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barbed-wire obstacles. Between Lake Narotch and Lake Vishnieff the Russians captured some woods after driving out German forces which had constructed strong positions there.

Without cessation the Russian attacks continued day by day. Fresh troops were brought up continuously. The munition supply, which in the past had been one of the chief causes of Russian failure and disaster, seemed to have become suddenly inexhaustible. Not only was each attack carefully and extensively prepared by the most violent kind of artillery fire, but the latter was directed also against those German positions which at that time were immune from attack on account of the insurmountable natural difficulties brought about by climatic conditions. For by this time winter began to break up and ice and snow commenced to meet, signifying the rapid approach of the spring floods. To a certain extent these climatic conditions undoubtedly had an important influence on Russian plans. Almost along the entire northern part of the front the Germans possessed one great advantage. Their positions were located on higher and drier ground than those of the Russians, whose trenches were on low ground, and would become next to untenable, once thaw and spring floods would set in in earnest. There is little doubt that the great energy and superb disregard of human life which the Russian commanders developed throughout the March offensive were principally the result of their strong desire to get their forces on better ground before it was too late or too difficult, and from a tactical point of view the risks which they took at that time and the price which they seemed to be willing to pay to achieve their ends were not any too great.

In spite of the lack of any important success the Russian attacks against the Jacobstadt sector were renewed on March 24, 1916. But the German guns had shot themselves in so well that it availed nothing. Other attacks, attempted to the southwest of Dvinsk and at various points north of Vidzy suffered the same fate. In the neighborhood of Lake Narotch Russian activities on that day were restricted to artillery fire.

The Germans assumed the offensive on March 25, 1916, on the Riga-Dvinsk sector. Their guns were trained against Schlock, a

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small town on the south shore of the Gulf of Riga, just northwest of Lake Babit, against the bridgehead at Uxkull, fifteen miles southeast of Riga on the Dvina, and against a number of other positions between that point and Jacobstadt. A German attempt to gain ground north of the small sector of the Mitau-Jacobstadt railway, that was still in Russian hands, failed in the face of a devastating Russian cannonade. A German trench was captured by Russian infantry ably supported by artillery west of Dvinsk, but neither southwest nor south of this fortress were the Russians able to register any success. Northwest of Postavy and between Lake Narotch and Lake Vishnieff heavy fighting still continued and in some places developed into hand-to-hand fighting between smaller detachments. From Lake Narotch down to the Pripet Marshes German and Russian guns again raked the trenches facing them.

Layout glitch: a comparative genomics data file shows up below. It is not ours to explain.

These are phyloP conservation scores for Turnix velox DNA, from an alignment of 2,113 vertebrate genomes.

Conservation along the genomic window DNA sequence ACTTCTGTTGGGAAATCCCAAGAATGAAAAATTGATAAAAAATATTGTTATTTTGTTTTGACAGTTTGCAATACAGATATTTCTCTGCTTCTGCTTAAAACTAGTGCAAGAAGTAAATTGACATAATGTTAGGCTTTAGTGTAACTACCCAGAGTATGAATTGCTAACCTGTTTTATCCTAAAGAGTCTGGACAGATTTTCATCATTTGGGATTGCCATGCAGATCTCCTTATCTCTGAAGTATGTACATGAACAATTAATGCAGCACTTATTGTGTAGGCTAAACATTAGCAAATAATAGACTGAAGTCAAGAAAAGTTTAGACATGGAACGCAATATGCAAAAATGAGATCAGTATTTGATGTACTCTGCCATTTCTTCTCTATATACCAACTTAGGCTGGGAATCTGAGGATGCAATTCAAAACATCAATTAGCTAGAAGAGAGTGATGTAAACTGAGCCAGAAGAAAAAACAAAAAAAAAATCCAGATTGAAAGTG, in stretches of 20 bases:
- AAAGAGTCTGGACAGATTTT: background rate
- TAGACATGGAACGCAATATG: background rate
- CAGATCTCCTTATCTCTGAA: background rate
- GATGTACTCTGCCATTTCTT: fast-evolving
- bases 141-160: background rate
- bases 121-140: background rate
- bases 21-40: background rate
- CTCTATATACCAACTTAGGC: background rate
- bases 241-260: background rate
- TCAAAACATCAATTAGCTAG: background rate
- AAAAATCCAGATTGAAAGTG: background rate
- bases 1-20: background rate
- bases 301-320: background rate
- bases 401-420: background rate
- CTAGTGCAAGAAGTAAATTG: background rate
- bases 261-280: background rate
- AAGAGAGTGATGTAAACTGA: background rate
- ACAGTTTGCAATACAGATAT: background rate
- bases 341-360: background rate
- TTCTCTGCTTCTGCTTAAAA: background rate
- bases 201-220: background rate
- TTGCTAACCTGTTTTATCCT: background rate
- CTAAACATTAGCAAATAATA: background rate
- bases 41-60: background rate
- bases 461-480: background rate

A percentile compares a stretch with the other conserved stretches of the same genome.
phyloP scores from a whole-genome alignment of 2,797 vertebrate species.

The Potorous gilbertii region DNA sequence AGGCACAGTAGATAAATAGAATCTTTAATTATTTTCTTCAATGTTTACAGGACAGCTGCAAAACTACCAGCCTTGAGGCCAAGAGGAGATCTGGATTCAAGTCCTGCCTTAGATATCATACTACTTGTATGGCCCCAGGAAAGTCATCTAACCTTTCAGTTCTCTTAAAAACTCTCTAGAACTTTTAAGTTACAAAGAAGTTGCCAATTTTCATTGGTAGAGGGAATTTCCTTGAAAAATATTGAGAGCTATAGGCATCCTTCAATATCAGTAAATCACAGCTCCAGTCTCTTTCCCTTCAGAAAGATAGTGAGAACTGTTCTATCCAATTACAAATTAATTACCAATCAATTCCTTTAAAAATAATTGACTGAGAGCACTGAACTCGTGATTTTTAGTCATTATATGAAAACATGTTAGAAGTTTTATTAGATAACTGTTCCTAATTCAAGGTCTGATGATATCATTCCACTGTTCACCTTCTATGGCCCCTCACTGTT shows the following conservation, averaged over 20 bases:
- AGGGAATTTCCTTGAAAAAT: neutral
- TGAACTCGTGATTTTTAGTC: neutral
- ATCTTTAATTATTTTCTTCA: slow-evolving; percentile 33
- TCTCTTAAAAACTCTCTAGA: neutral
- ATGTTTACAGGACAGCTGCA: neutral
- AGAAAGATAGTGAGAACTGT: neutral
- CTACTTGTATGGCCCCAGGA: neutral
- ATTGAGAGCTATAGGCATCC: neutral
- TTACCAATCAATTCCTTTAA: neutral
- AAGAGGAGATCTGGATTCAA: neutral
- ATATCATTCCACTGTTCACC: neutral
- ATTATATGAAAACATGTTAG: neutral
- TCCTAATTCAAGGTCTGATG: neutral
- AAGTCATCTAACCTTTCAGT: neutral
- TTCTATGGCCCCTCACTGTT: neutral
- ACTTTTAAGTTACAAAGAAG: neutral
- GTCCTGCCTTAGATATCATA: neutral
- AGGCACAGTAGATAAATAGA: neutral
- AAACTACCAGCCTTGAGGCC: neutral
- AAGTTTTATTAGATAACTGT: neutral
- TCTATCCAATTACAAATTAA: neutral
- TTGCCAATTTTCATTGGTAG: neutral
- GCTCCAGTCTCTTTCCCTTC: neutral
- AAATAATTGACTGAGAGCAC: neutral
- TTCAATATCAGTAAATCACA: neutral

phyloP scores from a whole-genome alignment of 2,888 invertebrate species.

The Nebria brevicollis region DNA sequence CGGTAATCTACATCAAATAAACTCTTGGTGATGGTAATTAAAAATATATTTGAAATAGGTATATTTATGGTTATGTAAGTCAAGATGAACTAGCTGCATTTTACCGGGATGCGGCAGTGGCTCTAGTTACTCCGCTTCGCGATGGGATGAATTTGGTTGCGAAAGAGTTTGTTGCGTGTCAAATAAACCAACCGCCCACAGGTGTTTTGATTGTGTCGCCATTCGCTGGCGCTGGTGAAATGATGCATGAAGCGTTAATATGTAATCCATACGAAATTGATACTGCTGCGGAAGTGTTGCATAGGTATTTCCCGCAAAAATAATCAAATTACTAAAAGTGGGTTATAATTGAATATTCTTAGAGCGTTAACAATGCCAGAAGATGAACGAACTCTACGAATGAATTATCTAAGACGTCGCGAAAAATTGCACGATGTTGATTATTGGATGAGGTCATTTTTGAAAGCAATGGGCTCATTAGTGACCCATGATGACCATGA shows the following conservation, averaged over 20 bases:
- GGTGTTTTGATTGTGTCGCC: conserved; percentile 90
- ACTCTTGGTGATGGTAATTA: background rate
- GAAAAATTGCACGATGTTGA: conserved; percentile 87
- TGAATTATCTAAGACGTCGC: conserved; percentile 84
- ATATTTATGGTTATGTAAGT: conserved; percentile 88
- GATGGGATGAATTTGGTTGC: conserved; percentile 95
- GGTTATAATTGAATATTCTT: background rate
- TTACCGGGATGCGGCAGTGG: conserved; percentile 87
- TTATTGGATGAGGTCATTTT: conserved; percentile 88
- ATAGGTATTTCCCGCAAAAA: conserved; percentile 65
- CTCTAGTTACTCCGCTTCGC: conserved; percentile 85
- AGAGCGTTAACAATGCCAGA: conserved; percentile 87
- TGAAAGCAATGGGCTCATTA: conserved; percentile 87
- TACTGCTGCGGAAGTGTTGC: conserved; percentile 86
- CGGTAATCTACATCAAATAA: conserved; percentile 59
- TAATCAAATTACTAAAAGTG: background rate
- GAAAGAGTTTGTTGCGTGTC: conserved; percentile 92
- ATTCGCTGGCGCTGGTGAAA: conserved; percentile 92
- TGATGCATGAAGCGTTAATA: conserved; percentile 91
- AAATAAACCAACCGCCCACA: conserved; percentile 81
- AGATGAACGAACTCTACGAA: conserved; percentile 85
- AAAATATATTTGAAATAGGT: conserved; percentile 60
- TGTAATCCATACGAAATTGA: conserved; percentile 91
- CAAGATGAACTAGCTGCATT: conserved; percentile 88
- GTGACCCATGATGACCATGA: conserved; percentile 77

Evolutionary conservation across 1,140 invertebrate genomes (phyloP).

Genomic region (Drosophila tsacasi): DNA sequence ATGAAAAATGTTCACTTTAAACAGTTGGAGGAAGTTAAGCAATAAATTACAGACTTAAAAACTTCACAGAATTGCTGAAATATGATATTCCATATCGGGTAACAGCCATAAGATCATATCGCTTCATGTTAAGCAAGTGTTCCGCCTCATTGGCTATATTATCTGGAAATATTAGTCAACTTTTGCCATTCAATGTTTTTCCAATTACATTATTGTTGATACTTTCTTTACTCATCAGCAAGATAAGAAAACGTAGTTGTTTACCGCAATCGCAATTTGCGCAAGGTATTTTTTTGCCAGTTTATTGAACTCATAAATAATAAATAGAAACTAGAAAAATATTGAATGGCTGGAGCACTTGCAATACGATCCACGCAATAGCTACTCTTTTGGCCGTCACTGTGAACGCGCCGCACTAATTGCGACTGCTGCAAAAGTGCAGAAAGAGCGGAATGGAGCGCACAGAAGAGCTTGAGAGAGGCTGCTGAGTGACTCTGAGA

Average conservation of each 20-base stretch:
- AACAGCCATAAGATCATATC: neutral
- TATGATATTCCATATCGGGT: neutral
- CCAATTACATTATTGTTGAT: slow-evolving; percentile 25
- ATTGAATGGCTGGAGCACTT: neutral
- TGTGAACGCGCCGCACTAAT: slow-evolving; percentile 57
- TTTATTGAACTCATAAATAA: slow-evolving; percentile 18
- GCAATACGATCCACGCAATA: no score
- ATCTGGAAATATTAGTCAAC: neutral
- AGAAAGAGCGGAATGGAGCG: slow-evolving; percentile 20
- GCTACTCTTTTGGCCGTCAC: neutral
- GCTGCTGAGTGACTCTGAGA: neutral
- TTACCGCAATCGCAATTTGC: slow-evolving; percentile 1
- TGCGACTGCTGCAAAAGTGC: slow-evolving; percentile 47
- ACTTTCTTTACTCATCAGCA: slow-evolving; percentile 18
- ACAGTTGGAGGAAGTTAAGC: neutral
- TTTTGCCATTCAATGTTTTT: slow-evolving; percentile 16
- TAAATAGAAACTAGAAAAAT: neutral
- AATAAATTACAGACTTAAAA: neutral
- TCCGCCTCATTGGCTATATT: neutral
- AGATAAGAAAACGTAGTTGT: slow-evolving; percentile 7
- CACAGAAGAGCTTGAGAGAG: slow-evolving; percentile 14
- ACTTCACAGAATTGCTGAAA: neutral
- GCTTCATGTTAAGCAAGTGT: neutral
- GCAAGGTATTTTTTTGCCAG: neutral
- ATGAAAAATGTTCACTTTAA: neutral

On March 26, 1916, the following day, the Russians attacked at many points. Northwest of Jacobstadt, near the village of Augustinhof,.a most violent attack brought no results. Northwest of Postavy the Russians stormed two trenches. Southwest of Lake Narotch repeated heavy attacks were repulsed and some West Prussian regiments recovered an important observation point which they had lost a week before. Over 2,100 officers and men were captured that day by the Germans. Aeroplanes of the latter also resumed activity and dropped bombs on the stations at Dvinsk, and Vileika, as well as along the Baranovitchy-Minsk railroad.

Russian artillery carried death and destruction into the German trenches on March 27, 1916, before Oley, south of Riga, and before the Uxkull bridgehead. In the Jacobstadt sector, as well as near Postavy, violent engagements, launched now by the Germans and then again by the Russians, occurred all day long without yielding any results to either side. Southwest of Lake Narotch the Russians made a determined attack with two divisions against the positions captured by German regiments on the previous day, but were not able to dislodge the latter. Fighting also developed now in the Pripet Marshes and the territory immediately adjoining. Weather conditions were rapidly changing for the worse all along the eastern front. Thaw set in, and all marsh and lake ground was flooded. Everywhere, not only in the southern region, but also in the northern, the ice on the rivers and lakes became covered with water and was getting soft near the banks. Throughout the northern region the melting of the thickly lying snow in the roads was making the movements of troops and artillery extraordinarily difficult.

As a result of these conditions, which were growing more difficult every day, a decided decrease in activity became immediately noticeable on both sides. For quite a time fighting, of course, continued at various points. But both the numbers of nen employed as well as the intensity of their effort steadily increased.